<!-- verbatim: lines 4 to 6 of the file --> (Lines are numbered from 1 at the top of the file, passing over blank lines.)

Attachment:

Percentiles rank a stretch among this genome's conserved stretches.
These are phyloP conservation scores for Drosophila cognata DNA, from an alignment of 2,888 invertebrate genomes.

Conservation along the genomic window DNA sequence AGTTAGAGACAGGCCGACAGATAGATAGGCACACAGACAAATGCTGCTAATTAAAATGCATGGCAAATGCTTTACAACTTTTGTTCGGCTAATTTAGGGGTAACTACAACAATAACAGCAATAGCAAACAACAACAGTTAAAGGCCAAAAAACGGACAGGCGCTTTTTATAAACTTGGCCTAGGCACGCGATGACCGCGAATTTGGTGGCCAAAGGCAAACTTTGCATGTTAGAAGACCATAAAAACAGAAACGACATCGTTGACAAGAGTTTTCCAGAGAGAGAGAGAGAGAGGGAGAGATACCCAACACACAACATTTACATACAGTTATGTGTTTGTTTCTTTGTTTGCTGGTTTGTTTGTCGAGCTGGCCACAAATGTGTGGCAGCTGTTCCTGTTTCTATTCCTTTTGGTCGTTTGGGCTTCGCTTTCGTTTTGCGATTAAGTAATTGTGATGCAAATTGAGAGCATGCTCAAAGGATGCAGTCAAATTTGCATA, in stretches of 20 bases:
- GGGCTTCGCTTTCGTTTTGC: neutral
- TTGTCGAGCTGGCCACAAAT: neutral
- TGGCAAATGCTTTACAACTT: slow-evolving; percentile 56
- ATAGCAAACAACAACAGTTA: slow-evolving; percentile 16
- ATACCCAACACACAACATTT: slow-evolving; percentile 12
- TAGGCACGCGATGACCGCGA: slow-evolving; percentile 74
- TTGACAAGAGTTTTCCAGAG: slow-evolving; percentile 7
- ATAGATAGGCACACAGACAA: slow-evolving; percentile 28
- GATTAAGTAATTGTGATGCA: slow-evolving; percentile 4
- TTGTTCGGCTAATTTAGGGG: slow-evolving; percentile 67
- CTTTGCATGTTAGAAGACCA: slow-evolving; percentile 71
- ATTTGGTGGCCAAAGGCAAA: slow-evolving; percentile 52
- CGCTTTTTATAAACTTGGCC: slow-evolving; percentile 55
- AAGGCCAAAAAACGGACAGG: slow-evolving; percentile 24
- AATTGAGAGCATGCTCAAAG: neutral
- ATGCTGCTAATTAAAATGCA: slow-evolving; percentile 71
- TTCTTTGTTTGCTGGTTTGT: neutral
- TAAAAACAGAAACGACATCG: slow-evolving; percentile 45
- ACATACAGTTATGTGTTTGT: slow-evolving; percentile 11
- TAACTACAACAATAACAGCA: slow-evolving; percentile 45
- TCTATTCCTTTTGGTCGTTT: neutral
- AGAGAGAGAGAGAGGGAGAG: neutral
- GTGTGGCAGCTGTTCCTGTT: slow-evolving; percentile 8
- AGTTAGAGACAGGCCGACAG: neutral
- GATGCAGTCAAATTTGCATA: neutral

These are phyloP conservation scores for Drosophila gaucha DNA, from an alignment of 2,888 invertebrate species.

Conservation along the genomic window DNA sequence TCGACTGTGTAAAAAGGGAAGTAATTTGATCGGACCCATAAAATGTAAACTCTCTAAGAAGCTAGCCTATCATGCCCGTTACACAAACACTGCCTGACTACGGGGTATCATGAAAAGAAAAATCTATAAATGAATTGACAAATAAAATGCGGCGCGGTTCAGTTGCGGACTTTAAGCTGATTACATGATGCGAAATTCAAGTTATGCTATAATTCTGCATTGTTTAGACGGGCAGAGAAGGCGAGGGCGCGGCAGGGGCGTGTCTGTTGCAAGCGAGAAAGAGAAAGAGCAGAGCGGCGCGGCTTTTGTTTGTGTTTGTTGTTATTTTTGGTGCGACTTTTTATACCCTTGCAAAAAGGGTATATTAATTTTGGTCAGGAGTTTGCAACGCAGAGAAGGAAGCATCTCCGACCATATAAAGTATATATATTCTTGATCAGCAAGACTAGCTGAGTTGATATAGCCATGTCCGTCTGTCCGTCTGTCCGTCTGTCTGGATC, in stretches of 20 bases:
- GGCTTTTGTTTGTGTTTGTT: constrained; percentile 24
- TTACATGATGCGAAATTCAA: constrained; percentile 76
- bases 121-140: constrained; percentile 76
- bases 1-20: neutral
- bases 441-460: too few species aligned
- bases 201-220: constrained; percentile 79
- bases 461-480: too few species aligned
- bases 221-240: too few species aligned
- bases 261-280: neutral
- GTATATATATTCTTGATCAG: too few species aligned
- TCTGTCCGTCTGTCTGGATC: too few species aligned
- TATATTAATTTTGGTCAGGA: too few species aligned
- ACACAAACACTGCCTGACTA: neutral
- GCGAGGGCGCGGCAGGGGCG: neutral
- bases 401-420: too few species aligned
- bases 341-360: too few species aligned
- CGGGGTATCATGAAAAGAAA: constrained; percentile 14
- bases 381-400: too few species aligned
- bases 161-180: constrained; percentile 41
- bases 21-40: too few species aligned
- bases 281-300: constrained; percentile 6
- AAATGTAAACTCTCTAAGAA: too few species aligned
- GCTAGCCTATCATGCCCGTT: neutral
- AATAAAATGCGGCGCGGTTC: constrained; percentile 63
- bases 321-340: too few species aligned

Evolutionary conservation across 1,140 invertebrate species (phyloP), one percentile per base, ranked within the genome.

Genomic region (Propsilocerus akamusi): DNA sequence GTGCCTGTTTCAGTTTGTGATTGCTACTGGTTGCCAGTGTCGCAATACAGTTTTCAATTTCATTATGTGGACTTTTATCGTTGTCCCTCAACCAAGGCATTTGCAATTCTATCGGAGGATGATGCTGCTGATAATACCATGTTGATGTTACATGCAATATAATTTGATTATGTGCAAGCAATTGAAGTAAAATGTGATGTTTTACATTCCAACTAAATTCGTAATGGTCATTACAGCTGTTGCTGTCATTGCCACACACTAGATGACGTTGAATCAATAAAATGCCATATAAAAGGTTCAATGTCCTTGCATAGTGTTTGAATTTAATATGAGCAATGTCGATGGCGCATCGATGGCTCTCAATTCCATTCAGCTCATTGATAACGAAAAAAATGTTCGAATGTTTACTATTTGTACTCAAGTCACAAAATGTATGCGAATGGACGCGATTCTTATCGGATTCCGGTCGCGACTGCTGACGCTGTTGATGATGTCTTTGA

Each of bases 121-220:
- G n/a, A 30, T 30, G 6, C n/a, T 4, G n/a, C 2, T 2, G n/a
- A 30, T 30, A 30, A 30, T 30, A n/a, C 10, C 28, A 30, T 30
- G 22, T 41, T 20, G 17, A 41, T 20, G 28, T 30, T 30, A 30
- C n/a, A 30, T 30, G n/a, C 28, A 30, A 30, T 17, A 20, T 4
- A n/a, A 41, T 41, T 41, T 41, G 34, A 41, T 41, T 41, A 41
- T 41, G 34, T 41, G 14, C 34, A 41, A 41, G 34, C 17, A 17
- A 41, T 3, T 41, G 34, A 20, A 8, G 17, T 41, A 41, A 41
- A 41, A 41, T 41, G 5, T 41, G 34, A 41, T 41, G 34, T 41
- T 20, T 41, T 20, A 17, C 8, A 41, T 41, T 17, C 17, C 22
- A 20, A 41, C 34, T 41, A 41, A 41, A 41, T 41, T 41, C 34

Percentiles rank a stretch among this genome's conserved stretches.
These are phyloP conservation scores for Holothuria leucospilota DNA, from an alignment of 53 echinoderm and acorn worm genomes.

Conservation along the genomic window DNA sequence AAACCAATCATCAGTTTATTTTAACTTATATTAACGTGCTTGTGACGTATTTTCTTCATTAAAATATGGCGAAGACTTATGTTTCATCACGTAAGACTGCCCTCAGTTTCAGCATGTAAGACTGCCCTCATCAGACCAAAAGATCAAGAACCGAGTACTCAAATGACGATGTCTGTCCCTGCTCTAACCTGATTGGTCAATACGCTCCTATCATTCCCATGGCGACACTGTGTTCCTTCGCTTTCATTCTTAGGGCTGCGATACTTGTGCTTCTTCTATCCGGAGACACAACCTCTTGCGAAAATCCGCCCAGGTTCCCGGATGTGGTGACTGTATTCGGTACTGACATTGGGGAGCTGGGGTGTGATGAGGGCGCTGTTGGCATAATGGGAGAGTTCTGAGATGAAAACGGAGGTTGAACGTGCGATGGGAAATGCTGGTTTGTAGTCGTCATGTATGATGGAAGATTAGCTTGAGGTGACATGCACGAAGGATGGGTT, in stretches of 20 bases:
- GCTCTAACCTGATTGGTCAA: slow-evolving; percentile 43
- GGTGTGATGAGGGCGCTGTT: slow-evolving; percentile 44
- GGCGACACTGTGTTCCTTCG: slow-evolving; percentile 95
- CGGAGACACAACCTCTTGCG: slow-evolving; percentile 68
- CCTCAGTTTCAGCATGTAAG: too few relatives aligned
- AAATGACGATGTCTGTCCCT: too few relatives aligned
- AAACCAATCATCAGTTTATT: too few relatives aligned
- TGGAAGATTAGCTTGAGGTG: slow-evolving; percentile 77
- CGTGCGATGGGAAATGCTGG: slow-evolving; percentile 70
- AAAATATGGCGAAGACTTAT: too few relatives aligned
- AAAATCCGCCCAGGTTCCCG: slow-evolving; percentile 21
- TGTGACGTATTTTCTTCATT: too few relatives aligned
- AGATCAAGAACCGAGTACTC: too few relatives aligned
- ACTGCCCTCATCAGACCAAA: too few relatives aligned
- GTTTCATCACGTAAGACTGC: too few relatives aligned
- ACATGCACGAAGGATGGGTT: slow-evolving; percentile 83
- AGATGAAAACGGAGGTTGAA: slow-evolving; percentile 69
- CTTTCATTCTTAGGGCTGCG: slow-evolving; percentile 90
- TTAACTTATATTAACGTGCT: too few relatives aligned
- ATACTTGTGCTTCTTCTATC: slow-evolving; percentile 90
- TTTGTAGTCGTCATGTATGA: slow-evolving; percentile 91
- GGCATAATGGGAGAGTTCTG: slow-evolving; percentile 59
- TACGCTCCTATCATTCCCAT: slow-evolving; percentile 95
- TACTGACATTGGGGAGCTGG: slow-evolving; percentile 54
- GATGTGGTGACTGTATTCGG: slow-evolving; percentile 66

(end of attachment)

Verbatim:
- GGGCTTCGCTTTCGTTTTGC: neutral
- TTGTCGAGCTGGCCACAAAT: neutral
- TGGCAAATGCTTTACAACTT: slow-evolving; percentile 56